"Two roads diverged in a wood, and I--
I took the one less traveled by,
And that has made all the difference."
--Robert Frost, "The Road Not Taken"
Each and every one of us must make a decision, every day, that will impact the course of that day, week, month, year, decade, or lifetime. More often than not, we choose the road that is more traveled by, the safe methodology; we yearn for the safety that comes with the choice taken by most. Safety in numbers; the pack mentality.
But life is not meant to be easy.
Instead, life is a journey; an arduous struggle against which we reflect back upon and think, "Wow. What a ride this has been."
And this is where my story begins.
As I have mentioned previously on the blog, I have been thrilled with my first season's results in the triathlon world. But am I satisfied? No. It is this fire that burns within me that drives me.
So what is that fire? I think that Jordan Rapp, in his speech after winning Ironman Canada, said it best:
I think that...Ironman represents a star. The road to Ironman is not easy. And that is what makes it special...Ironman is the sort of momentous -- but terrestrial -- experience that allows us, ever so briefly, to get close enough to the stars to reach out and touch the heavens.
It's not runner's high. That's not close enough to it. It is an overwhelming moment to see the crowds out, cheering, coming down the finishing chute. It is the sense of wonder of, "how far did I go in one day?" There is nothing like this anywhere else in the world, just as there is nothing like the sense of flying down a chute in a glade, untouched snow all around you. For a moment, it allows you to touch heaven.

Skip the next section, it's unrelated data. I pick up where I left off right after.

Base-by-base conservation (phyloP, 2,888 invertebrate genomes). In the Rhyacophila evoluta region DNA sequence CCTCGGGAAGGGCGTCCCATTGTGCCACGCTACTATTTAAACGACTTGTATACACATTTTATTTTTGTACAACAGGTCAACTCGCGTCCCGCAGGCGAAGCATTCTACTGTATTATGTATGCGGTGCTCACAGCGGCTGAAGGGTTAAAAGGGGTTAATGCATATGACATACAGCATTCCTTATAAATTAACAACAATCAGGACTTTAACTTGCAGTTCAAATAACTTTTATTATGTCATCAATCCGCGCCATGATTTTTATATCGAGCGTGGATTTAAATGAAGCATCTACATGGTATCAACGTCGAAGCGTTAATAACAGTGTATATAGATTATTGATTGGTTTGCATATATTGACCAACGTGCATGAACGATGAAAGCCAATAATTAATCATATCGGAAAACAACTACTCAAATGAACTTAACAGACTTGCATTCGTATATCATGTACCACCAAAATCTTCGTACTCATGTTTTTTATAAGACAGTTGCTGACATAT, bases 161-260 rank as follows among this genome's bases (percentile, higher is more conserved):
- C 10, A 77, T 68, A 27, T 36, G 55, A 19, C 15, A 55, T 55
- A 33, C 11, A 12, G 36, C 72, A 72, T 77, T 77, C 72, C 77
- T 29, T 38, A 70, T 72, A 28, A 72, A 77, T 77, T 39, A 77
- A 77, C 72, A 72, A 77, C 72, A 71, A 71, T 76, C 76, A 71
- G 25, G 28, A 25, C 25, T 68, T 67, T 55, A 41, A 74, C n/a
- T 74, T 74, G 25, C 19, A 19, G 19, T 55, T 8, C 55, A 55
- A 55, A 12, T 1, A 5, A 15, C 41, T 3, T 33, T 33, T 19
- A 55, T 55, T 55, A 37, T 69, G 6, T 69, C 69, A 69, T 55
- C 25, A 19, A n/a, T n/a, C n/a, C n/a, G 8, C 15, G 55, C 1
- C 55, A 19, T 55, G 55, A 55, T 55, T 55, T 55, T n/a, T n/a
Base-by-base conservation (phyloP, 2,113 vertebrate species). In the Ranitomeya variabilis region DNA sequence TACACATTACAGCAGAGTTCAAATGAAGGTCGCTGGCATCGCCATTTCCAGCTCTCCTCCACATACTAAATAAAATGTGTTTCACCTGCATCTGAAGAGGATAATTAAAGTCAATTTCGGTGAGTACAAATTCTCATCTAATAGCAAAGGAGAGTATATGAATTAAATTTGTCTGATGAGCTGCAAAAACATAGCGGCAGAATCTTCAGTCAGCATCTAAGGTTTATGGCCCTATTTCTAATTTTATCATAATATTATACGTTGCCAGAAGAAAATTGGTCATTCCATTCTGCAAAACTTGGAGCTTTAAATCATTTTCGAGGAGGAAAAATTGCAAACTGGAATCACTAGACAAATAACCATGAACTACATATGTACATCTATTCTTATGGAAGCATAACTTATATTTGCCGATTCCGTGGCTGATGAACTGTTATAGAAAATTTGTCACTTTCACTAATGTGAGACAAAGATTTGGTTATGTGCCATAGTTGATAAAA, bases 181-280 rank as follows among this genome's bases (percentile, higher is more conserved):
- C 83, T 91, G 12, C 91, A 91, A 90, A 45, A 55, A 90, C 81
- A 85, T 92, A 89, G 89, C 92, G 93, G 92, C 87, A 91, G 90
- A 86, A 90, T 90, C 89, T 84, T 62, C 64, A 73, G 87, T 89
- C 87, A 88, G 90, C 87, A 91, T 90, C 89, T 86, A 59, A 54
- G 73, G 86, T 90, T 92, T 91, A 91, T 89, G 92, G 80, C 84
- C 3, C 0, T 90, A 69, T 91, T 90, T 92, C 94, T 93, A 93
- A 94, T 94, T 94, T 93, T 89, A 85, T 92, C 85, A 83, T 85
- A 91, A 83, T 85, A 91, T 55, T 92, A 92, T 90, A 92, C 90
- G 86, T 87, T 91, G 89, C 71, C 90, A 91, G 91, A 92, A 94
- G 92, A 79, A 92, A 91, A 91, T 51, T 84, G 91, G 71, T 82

And this journey is not easy. In skiing, we fall. In racing, we cramp, crumble, and fall apart. And there is an inherent risk involved. But that is what allows it to be what it is. It would not be the same experience if it were easy. As John F. Kennedy said at Rice University, "We choose to do...the other things, not only because they are easy, but because they are hard..."
Triathlon is my opportunity to touch the stars. Because of my weight issues growing up, I never was competitive in any sport. I now see my chance. I refuse to sit back someday and wonder, "what if I..." This is my chance to see what I have.
So with that in mind, I set forth on my journey: both as an athlete with racing ambitions in mind (more in that in a moment), but also as a sponge, hoping to learn as much as possible so that I may eventually pass that knowledge onto others as a coach. As such, I will be coached by Doug Welling of The Sustainable Athlete.
Furthermore, I've decided that 2012 will be another season at the 70.3 distance, to get faster. I have dreams in this sport, and that means I need to get faster. A fair bit faster. And this is why I have hired Doug; to help me make the right hard decisions, and to help broaden my knowledge base.
For 2012, I will attack Rev3 Quassy and Timberman 70.3 again. I wish to find out how I fare at these courses again. 2013 is my tentative Ironman year; the year where I will shoot for the heavens.
So for now, it is back to Earth. The groundwork must be laid. Going to the stars did not happen overnight. It must be built through work, diligence, and respect for the task at hand.
I'm ready to begin.